Science / project summary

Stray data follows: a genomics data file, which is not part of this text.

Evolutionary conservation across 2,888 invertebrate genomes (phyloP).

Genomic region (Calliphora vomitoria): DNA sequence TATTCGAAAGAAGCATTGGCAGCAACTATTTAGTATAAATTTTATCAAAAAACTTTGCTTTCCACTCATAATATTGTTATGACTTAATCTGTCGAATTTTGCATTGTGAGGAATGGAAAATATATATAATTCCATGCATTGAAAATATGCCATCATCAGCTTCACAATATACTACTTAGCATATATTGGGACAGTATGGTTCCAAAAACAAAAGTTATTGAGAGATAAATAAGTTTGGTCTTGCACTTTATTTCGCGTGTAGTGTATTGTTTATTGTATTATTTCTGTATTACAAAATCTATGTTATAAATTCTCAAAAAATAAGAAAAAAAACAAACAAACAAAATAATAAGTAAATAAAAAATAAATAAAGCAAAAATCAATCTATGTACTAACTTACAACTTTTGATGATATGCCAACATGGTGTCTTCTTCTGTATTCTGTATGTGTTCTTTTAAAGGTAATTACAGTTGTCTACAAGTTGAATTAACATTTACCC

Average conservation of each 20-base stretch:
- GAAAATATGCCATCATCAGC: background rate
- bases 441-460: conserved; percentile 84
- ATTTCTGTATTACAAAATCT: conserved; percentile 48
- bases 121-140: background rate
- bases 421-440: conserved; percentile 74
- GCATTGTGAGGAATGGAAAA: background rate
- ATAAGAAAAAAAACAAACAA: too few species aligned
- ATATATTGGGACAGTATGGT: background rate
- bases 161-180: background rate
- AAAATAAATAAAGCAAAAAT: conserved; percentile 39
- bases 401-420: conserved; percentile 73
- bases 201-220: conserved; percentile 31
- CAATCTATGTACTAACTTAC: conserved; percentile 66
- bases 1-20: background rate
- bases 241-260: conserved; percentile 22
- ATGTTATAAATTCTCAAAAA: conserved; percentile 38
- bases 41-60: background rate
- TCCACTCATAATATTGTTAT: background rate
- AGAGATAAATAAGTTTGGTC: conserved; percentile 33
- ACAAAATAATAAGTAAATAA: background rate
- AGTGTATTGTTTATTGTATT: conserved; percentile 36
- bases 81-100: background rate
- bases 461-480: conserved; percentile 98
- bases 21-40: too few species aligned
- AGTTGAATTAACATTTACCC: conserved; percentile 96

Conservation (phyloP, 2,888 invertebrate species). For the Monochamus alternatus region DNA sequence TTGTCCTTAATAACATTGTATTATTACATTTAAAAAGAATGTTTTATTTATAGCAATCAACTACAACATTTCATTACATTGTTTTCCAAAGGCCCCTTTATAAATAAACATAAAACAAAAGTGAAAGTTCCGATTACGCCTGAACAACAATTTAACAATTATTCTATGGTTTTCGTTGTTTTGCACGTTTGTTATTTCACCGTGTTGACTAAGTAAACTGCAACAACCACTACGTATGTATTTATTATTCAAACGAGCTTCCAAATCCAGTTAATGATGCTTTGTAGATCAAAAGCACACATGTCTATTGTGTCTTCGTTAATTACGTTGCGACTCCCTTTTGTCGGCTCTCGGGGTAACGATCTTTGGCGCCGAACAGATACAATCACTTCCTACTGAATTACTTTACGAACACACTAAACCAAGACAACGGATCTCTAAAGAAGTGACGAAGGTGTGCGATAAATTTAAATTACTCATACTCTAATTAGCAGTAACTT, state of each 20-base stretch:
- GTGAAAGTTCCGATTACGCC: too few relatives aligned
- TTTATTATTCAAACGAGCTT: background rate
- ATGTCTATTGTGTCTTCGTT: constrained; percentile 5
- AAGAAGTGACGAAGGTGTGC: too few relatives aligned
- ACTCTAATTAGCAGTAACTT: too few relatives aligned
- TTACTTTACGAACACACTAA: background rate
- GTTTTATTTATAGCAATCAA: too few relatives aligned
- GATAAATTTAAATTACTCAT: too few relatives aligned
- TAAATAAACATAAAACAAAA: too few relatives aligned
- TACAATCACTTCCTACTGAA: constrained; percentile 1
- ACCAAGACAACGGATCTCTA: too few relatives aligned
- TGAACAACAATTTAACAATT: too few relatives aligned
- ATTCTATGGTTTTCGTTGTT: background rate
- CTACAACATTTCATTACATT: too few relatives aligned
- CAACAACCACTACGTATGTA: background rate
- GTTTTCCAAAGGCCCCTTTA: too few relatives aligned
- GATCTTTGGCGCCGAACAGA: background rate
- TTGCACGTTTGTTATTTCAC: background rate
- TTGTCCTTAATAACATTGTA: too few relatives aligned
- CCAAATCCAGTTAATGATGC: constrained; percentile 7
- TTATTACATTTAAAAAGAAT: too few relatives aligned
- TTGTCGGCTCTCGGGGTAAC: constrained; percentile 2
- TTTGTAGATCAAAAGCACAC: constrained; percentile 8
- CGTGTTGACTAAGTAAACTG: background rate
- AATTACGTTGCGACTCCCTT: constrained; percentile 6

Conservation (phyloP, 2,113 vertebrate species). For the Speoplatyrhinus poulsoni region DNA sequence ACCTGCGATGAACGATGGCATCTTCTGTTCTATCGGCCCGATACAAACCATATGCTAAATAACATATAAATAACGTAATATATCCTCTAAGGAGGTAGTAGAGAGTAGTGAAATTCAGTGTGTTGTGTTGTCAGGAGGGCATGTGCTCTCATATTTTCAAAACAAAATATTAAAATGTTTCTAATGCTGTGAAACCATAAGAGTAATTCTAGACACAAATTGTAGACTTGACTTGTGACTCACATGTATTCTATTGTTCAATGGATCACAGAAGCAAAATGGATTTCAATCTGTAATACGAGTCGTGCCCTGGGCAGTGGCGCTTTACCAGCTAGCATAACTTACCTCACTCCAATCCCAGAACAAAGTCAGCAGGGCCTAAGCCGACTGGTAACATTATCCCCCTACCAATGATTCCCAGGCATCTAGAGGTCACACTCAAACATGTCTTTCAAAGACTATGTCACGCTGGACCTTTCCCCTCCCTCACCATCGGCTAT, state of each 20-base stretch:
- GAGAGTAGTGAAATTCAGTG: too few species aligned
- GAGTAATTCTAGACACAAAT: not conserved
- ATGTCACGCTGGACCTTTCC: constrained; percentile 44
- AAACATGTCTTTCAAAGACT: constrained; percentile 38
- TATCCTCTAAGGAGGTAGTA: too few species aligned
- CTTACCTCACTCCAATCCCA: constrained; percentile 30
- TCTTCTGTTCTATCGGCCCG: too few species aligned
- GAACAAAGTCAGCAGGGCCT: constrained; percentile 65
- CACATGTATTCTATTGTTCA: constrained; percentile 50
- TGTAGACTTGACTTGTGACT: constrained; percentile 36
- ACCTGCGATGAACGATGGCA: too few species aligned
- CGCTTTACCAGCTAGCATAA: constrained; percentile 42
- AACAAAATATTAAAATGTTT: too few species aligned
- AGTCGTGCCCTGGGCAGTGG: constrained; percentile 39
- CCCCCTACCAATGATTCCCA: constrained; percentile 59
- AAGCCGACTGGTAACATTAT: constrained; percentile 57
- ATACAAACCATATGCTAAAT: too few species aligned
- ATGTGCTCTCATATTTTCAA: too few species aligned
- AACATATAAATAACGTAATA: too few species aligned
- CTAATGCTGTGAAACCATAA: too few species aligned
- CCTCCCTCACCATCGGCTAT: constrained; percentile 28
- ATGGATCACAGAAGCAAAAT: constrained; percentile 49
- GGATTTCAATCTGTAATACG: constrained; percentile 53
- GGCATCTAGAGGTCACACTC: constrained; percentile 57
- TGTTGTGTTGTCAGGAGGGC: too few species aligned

This project combines visual, historical, and anthropological methodologies to approach social, cultural and environmental change in four Greenlandic communities. The project centers around the work of Rockwell Kent, an American artist and writer, who resided in Greenland in the early 1930s and produced photographs, art, and literature about his time in the country. Kent’s rare historic lantern slides, not viewed in Greenland since their production, will be displayed and discussed with contemporary community members in the four locations where they were originally taken, Illorsuit, Sisimiut, Nuuk, and Uummannaq. Community members will be interviewed about Kent and changes that have occurred in these communities since the 1930s. In keeping with Arctic Social Sciences Program initiatives, the project provides comparative study, research partnerships, and educational and interactive collaboration with community residents. Workshops will be held with students in each community, during which pupils will be taught photographic techniques to produce their own images. PI Denis Defibaugh, RIT Professor of Photography, in collaboration with Co-PIs Jette Rygaard, Lecturer in Literature and Media at Ilisimatusarfik (University of Greenland), Axel Jeremiassen, PhD student at Ilisimatusarfik, and Susan Vanek, PhD student in anthropology at Binghamton University will produce an ethnographic study with still photographs and video incorporating both oral histories and archival materials. The research will provide insight into how Inuit communities in Greenland define themselves during a period of rapid social, cultural, and environmental change incurred by modernization efforts, political transitions, economic shifts, and the construction of regional and national identities. The project will further the development of community-based participatory research methodologies and will have a crucial student research training and capacity-building aspect in the form of collaboration with Ilisimatusarfik/University of Greenland.